FG not Paying $300m for 5% Stake in Nigeria Air, Says Sirika
By Kasim Sumaina in Abuja
The federal government Tuesday debunked what it termed malicious falsehood of it paying the sum of $300 million for a five per cent stake in Nigeria Air.
The Minister of State for Aviation Hadi Sirika in his responses to questions raised about the national carrier, which was launched on Wednesday, July 18, said the government is providing startup capital for the airline.
Sirika, in a statement by the Ministry’s Deputy Director of Press, Mr. James Odaudu, in Abuja hinted that government is not funding the entire project.
The minister, in his compilations from a post on social media in response to criticisms, said: “Dear Nigerians, since the very successful unveiling of the national carrier’s name and logo at the Farnborough Airshow and the wide acclaim of Nigerians and investors, a few nameless and named Nigerians have unfortunately gone to social media to spread falsehood about the national carrier project.
“Constructive criticism is the hallmark of democracy but spreading falsehood does our nation and people no good service.
“The current campaign of falsehood, unfortunately reminds me of what happened when we decided for safety reasons to close Abuja Airport and make repairs that had been abandoned for years.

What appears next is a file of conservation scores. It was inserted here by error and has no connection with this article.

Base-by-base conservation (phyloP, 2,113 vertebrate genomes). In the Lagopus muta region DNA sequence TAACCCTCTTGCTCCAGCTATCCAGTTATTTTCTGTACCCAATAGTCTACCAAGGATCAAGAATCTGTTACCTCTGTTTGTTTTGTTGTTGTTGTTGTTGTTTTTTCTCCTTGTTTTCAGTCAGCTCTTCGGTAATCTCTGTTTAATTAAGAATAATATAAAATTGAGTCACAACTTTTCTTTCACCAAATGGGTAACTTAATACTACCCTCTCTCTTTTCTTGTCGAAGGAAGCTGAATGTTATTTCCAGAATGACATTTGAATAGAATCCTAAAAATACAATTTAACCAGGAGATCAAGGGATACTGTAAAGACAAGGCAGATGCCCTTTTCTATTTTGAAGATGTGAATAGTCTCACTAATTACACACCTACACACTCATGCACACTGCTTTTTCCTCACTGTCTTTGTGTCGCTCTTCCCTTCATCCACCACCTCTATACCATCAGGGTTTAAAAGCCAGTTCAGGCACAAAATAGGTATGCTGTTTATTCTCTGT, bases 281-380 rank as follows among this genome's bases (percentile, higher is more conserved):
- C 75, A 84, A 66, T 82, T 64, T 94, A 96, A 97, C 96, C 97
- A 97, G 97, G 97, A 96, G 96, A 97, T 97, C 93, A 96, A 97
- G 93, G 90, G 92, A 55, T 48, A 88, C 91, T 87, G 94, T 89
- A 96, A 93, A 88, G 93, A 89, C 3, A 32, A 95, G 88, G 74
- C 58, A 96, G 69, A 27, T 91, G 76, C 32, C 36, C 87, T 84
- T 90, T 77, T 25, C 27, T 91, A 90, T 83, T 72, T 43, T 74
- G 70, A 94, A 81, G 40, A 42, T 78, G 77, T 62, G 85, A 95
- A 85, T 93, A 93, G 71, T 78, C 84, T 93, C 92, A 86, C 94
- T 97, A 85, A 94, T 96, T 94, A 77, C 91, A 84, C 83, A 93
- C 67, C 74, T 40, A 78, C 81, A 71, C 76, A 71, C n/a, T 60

“The same group of Nigerians went to social media again spreading falsehood. We stayed on course and delivered the runway which has served now faultlessly. As we delivered on the Abuja runway repairs so shall we on the national carrier and we will not bow to falsehood.”
According to him, “While we provide the clarifications below for record purposes, only delivering a world class national carrier is good enough for Nigerians, this will stop the export of jobs and exploitation of Nigerian air travellers. We are not deterred but we are focused on our target and mission.
“Government is just providing startup capital in the form of an upfront grant/viability gap funding. Once the strategic equity investor is in place, they will be expected to build on the initial investment made.
“$8 million represents startup capital for offices etc required for takeoff. But $300 million is the entire airline cash flow funding requirements (aircraft, operations and working capital) for three years (2018, 2019 and 2020).
“This funding can be in the form of equity or debt. The financial model estimates cash flow requirements as follows 2018 ($55 million – $8 million is included here), 2019 ($100 million) and 2020 ($145 million).”
He explained that: “In order to ensure take-off of the airline in 2018, the government will provide $55 million upfront grant/viability gap funding to finance startup capital and pay commitment fees for aircraft to be leased for initial operations and deposit for new aircraft whose delivery will begin in 2021.”
The minister said the strategic investor will only become known after the public-private partnership procurement process is completed.